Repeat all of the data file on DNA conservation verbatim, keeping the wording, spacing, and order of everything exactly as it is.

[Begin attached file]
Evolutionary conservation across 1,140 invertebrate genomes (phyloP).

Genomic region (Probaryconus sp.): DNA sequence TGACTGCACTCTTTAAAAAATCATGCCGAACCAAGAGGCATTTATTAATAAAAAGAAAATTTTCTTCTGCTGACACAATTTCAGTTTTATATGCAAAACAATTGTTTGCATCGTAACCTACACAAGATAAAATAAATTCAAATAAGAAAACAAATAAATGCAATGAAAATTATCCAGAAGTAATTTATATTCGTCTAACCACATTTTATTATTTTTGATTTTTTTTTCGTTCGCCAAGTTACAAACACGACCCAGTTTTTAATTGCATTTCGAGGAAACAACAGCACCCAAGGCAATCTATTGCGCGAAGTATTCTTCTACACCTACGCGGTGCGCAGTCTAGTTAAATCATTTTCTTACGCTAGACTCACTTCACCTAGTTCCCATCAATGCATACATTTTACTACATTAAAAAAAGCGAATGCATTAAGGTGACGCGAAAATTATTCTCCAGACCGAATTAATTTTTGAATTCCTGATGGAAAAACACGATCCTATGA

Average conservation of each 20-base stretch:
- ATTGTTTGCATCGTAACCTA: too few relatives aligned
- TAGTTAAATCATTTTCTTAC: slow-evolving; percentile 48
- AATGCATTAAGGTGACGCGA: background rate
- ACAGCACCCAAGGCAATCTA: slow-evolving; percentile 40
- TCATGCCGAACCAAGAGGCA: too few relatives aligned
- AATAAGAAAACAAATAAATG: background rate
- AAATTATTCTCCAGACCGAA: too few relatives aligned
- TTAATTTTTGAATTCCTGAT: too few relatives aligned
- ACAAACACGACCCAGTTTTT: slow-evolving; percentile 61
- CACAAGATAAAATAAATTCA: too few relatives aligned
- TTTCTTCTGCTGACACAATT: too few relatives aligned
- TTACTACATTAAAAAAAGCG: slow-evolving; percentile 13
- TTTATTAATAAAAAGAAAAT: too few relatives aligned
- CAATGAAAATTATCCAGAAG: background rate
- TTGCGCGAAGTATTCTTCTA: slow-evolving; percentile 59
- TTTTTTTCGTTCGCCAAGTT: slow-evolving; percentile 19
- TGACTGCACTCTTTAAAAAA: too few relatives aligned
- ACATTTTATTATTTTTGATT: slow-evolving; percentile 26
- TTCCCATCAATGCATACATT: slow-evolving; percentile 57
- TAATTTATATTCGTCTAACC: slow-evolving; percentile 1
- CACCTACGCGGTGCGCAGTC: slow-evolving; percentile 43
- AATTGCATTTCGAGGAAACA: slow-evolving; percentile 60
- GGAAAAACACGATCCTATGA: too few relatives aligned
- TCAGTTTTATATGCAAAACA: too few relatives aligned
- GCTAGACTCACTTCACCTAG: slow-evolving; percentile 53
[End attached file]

Evolutionary conservation across 1,140 invertebrate genomes (phyloP).

Genomic region (Probaryconus sp.): DNA sequence TGACTGCACTCTTTAAAAAATCATGCCGAACCAAGAGGCATTTATTAATAAAAAGAAAATTTTCTTCTGCTGACACAATTTCAGTTTTATATGCAAAACAATTGTTTGCATCGTAACCTACACAAGATAAAATAAATTCAAATAAGAAAACAAATAAATGCAATGAAAATTATCCAGAAGTAATTTATATTCGTCTAACCACATTTTATTATTTTTGATTTTTTTTTCGTTCGCCAAGTTACAAACACGACCCAGTTTTTAATTGCATTTCGAGGAAACAACAGCACCCAAGGCAATCTATTGCGCGAAGTATTCTTCTACACCTACGCGGTGCGCAGTCTAGTTAAATCATTTTCTTACGCTAGACTCACTTCACCTAGTTCCCATCAATGCATACATTTTACTACATTAAAAAAAGCGAATGCATTAAGGTGACGCGAAAATTATTCTCCAGACCGAATTAATTTTTGAATTCCTGATGGAAAAACACGATCCTATGA

Average conservation of each 20-base stretch:
- ATTGTTTGCATCGTAACCTA: too few relatives aligned
- TAGTTAAATCATTTTCTTAC: slow-evolving; percentile 48
- AATGCATTAAGGTGACGCGA: background rate
- ACAGCACCCAAGGCAATCTA: slow-evolving; percentile 40
- TCATGCCGAACCAAGAGGCA: too few relatives aligned
- AATAAGAAAACAAATAAATG: background rate
- AAATTATTCTCCAGACCGAA: too few relatives aligned
- TTAATTTTTGAATTCCTGAT: too few relatives aligned
- ACAAACACGACCCAGTTTTT: slow-evolving; percentile 61
- CACAAGATAAAATAAATTCA: too few relatives aligned
- TTTCTTCTGCTGACACAATT: too few relatives aligned
- TTACTACATTAAAAAAAGCG: slow-evolving; percentile 13
- TTTATTAATAAAAAGAAAAT: too few relatives aligned
- CAATGAAAATTATCCAGAAG: background rate
- TTGCGCGAAGTATTCTTCTA: slow-evolving; percentile 59
- TTTTTTTCGTTCGCCAAGTT: slow-evolving; percentile 19
- TGACTGCACTCTTTAAAAAA: too few relatives aligned
- ACATTTTATTATTTTTGATT: slow-evolving; percentile 26
- TTCCCATCAATGCATACATT: slow-evolving; percentile 57
- TAATTTATATTCGTCTAACC: slow-evolving; percentile 1
- CACCTACGCGGTGCGCAGTC: slow-evolving; percentile 43
- AATTGCATTTCGAGGAAACA: slow-evolving; percentile 60
- GGAAAAACACGATCCTATGA: too few relatives aligned
- TCAGTTTTATATGCAAAACA: too few relatives aligned
- GCTAGACTCACTTCACCTAG: slow-evolving; percentile 53